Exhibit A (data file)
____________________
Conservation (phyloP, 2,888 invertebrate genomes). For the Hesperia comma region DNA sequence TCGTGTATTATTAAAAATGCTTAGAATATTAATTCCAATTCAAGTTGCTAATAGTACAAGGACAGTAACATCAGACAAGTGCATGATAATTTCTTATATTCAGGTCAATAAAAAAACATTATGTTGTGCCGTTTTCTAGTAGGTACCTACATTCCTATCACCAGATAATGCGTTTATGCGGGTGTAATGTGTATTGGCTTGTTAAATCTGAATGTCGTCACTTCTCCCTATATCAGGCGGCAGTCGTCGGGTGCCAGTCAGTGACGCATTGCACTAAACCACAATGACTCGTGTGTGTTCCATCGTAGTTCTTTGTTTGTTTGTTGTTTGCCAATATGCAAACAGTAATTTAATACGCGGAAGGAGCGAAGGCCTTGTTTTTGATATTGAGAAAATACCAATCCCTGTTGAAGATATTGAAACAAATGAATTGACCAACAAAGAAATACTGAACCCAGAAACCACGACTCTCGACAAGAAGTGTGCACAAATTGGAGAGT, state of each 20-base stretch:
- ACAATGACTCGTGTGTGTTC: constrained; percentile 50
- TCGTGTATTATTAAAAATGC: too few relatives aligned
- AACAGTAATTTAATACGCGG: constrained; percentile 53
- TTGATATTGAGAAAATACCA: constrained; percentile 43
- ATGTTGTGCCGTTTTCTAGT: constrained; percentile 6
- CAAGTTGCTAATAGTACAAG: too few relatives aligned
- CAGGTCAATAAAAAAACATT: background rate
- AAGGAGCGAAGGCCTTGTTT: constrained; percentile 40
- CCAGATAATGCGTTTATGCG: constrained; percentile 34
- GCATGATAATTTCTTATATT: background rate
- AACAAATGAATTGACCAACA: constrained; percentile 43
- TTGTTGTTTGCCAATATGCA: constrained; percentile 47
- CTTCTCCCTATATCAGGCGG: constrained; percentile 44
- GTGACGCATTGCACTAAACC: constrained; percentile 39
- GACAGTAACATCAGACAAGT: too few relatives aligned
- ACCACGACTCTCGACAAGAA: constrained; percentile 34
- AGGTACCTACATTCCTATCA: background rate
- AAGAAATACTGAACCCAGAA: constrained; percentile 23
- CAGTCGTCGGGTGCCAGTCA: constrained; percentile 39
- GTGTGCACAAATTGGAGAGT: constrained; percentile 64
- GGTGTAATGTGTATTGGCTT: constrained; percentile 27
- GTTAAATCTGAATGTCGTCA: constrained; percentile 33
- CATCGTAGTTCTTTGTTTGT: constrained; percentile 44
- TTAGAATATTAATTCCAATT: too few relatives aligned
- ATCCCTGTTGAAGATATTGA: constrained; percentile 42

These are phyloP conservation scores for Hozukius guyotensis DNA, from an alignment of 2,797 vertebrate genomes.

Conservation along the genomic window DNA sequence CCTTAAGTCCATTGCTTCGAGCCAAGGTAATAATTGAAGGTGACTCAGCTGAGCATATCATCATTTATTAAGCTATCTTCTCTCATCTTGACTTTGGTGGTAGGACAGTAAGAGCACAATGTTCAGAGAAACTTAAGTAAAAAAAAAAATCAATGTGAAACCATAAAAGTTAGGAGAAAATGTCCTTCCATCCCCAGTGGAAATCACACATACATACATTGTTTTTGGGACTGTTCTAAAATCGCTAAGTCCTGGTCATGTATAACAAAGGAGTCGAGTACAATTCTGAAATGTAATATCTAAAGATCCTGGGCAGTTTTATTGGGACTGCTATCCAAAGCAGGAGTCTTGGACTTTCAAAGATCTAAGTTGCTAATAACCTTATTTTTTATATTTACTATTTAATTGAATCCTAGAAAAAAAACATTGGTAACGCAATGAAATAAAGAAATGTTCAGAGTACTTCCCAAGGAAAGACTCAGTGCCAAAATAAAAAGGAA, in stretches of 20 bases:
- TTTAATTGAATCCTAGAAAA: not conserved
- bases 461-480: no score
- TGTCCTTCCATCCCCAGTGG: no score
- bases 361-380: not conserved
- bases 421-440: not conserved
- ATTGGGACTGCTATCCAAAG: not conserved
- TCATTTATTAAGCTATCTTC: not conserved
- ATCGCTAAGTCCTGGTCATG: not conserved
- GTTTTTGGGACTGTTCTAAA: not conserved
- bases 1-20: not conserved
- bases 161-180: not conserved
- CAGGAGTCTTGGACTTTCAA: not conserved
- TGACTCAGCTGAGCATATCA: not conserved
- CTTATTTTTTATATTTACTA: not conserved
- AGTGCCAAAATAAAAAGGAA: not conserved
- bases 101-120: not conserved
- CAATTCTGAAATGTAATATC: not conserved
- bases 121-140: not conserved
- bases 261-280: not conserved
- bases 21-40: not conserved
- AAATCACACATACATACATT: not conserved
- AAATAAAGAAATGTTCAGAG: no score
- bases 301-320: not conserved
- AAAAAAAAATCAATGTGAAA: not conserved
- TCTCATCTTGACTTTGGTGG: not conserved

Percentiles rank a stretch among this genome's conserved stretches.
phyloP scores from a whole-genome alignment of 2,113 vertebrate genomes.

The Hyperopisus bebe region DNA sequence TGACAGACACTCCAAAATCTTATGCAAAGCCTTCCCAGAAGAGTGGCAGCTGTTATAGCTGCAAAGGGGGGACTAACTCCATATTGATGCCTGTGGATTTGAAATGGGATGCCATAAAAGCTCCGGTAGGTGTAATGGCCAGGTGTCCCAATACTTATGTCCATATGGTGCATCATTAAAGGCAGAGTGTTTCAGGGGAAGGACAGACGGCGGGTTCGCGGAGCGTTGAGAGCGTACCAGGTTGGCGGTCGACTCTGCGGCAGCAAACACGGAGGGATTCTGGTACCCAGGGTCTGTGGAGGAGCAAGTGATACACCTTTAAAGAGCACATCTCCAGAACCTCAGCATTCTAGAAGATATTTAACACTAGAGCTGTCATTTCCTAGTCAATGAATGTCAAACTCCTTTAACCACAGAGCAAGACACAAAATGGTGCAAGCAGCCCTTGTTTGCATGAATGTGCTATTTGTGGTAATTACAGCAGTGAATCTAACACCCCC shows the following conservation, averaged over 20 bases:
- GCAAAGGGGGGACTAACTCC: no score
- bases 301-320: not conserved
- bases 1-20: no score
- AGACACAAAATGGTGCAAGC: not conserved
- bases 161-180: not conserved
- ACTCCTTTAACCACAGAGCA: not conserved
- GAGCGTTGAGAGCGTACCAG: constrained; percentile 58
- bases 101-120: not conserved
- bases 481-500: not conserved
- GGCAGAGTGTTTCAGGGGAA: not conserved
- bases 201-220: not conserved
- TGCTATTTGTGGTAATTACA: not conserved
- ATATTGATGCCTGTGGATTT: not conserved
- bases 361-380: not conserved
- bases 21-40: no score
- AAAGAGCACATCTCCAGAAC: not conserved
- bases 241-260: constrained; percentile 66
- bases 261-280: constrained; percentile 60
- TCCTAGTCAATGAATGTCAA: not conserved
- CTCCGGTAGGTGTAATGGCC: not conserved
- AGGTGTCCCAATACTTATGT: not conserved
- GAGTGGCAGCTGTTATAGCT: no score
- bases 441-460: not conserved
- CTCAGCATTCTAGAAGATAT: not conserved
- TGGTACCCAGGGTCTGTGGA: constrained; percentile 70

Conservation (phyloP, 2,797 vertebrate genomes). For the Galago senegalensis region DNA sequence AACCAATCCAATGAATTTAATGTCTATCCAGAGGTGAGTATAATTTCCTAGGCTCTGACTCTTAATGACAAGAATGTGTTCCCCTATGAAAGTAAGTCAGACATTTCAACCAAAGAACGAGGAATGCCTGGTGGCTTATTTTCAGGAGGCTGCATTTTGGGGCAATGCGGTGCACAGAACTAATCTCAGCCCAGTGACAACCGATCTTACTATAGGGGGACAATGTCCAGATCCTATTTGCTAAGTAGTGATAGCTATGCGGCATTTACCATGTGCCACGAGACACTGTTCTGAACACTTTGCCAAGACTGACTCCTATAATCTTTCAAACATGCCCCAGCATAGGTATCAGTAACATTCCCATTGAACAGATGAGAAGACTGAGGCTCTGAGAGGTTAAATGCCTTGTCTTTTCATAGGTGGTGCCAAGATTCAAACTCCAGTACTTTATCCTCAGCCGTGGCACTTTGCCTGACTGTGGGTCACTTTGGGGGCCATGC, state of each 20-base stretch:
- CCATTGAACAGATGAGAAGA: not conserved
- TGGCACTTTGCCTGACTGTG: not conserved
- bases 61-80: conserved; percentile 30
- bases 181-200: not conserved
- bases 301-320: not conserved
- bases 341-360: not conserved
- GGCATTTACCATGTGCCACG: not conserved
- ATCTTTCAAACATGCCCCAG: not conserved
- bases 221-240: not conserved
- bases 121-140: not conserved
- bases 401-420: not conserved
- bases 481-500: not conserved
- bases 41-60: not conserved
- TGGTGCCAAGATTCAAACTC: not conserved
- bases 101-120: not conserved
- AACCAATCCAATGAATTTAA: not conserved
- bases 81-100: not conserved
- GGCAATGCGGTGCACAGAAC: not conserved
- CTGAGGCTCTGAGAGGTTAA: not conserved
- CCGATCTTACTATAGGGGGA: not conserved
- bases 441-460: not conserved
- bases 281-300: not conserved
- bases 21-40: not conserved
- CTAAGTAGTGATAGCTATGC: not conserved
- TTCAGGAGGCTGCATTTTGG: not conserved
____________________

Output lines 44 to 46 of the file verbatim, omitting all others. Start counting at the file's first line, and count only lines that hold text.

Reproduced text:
- bases 101-120: not conserved
- CAATTCTGAAATGTAATATC: not conserved
- bases 121-140: not conserved